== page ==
Gender politics is an important part of the book. The plot unfolds through the honest eyes of Amir and it is surprising to see the severe lack of women in society, both in Afghanistan and in America; although considered as having equal rights for men and women, Amir encounters very few women in California. The women are expected to remain silent and when they have any personality, they are considered imperfect. After Soraya’s mistake she is seen as impure and shunned from the Afghan society. When Amir shows any interest in her at all, her mother is said to have ‘barely concealed hope in her eyes’ – Amir as a man wields so much power over the future of this woman and this family purely because of his gender. The absence of women and power of men show how these societies are set up to favour men and this can be terrible for the women that rebel.
Assef has a certain significance both on a personal and a political level. To Amir he provides an antagonist that threatens his presence in Kabul. He is cruel and, unlike Amir, has no regrets about what he does, as demonstrated when he ‘stands in roomful of targets and lets the bullets fly, free of guilt and remorse’. As a character, he displays the negative elements of his society – the racism, the abuse and the hunger for power. Hosseini presents him as a despicable character whom Afghans themselves loathe. Assef continually takes on the ugly aspects of politics, showing how they are connected to us and how devastating the effects can be.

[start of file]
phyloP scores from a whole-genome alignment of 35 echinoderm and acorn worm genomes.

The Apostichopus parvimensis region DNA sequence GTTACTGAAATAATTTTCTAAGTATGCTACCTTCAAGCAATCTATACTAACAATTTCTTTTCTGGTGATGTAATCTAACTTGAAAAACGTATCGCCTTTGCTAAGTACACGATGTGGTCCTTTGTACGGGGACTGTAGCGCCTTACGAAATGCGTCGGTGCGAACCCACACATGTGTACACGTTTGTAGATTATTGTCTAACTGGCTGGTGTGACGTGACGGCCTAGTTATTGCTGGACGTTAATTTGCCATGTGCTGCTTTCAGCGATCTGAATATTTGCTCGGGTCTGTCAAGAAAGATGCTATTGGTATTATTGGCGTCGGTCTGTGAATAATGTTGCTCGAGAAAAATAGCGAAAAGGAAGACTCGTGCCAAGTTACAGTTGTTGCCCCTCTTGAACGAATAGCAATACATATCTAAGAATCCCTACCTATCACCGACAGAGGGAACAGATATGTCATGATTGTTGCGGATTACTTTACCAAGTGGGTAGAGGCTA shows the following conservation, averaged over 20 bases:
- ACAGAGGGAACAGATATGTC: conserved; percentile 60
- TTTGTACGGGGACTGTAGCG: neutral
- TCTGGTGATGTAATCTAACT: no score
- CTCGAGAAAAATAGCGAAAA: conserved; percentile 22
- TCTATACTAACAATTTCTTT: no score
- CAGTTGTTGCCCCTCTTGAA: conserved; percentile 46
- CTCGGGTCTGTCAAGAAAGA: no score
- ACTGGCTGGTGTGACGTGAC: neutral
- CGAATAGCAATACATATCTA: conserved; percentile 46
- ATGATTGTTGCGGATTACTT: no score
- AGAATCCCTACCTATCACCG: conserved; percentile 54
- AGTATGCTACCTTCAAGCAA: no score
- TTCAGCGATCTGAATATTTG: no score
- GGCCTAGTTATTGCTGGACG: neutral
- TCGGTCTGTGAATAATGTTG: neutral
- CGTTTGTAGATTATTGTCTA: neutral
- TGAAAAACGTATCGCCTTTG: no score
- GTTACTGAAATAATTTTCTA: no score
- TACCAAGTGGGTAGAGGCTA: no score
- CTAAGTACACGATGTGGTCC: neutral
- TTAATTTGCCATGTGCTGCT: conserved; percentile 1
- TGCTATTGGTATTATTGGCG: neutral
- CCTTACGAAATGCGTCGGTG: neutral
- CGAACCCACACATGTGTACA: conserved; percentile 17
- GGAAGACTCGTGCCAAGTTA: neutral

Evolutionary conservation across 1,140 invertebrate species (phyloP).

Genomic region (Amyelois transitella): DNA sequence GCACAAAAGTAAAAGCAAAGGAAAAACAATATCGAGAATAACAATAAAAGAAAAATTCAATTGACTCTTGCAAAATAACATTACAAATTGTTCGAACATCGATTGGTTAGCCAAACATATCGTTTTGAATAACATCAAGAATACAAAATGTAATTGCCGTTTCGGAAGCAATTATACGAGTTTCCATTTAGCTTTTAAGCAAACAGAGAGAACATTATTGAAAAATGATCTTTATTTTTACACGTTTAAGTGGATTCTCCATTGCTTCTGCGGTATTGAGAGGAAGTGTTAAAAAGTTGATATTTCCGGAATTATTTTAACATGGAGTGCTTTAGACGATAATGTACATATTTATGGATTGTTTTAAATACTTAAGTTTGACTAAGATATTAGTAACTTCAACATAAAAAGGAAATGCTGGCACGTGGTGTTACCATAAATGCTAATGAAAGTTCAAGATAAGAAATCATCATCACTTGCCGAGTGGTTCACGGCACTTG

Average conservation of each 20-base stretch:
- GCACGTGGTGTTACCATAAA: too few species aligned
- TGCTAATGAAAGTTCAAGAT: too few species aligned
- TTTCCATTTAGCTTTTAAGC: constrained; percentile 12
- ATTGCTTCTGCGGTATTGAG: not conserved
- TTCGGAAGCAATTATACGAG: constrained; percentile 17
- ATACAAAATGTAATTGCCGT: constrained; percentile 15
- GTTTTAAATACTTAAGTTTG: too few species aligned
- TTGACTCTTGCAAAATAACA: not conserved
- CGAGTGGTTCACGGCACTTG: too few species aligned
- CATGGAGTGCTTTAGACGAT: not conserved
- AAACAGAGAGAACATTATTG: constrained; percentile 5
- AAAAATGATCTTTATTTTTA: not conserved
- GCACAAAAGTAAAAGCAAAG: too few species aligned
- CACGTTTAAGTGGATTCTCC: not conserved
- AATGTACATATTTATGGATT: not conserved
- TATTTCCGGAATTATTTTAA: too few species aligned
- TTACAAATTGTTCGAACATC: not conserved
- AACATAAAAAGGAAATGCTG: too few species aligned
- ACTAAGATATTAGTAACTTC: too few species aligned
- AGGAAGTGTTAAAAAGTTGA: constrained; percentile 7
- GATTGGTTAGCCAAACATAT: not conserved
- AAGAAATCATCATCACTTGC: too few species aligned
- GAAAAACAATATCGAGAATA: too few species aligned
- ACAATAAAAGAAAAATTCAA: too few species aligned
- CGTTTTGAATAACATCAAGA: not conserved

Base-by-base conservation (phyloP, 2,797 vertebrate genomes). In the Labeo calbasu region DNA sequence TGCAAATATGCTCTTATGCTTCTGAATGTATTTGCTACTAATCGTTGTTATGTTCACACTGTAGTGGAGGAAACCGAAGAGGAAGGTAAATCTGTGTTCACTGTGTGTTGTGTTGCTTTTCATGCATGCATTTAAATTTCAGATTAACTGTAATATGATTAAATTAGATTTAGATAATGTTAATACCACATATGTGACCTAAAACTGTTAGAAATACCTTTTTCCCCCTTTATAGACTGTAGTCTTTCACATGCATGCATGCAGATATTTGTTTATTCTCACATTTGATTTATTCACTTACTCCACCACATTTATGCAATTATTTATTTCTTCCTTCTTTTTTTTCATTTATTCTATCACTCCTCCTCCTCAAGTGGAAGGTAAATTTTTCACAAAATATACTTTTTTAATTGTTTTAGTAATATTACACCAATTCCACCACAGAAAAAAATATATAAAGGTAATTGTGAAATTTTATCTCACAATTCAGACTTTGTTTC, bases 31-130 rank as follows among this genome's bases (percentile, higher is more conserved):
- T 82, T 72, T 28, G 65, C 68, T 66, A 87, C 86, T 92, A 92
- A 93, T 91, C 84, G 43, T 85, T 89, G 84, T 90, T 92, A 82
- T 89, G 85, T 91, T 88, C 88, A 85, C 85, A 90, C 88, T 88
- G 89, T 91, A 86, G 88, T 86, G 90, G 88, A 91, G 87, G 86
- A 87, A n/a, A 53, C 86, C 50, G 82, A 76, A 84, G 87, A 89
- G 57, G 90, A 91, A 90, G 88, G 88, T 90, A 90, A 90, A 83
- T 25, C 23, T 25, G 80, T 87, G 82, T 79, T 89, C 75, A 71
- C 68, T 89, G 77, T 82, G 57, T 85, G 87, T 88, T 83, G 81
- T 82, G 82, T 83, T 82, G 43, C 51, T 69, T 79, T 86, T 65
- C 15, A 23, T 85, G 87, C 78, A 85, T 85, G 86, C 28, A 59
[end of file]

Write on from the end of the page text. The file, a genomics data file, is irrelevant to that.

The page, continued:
The political nightmare surrounding Afghanistan is reflected in the organisations. These experience a total breakdown in terms of the service they should be providing, suggesting how easy it is for people in positions of power to be corrupt. When Amir returns to Afghanistan, he is confronted by a dying boy on the street, as well as a policeman who bluntly states ‘Just another dead Afghan kid’. Instead of being a guardian member and resolving to help people, he chooses to ignore the fundamental problems and if anything, contributes to the failure of society. Similarly, it is soldiers that threaten the Afghans – the people who were sworn to protect are now being used as a means to terrorise the country. Even the orphanage, a place of safety, has become a place where it is possible to buy these vulnerable children, neglecting their fundamental reason for being an orphanage at all.
The clearest moment when the political aspects and the personal aspects are combined is when Sohrab attempts to take his life. On a personal level, this scene is shocking as we are witness to the ‘bloody bathwater’ and Amir’s own shock of this. However there is also a political element to it – in this moment, Sohrab is a symbol for Afghanistan – as an innocent victim, he epitomises the abuse of the Taliban as well as the lack of any Western aid to combat this problem. Even when help comes, it is often too late and the events were so traumatic that they have a much longer term effect. This tortured country is not able to hold itself together, and needs significant support in order to heal.
In conclusion, there is clearly a link between the politician and the personal, whether this has direct impact or whether it subconsciously influences the characters to behave in a certain way. Hosseini is making an obvious point that we must be mindful of politics and not let them govern us completely.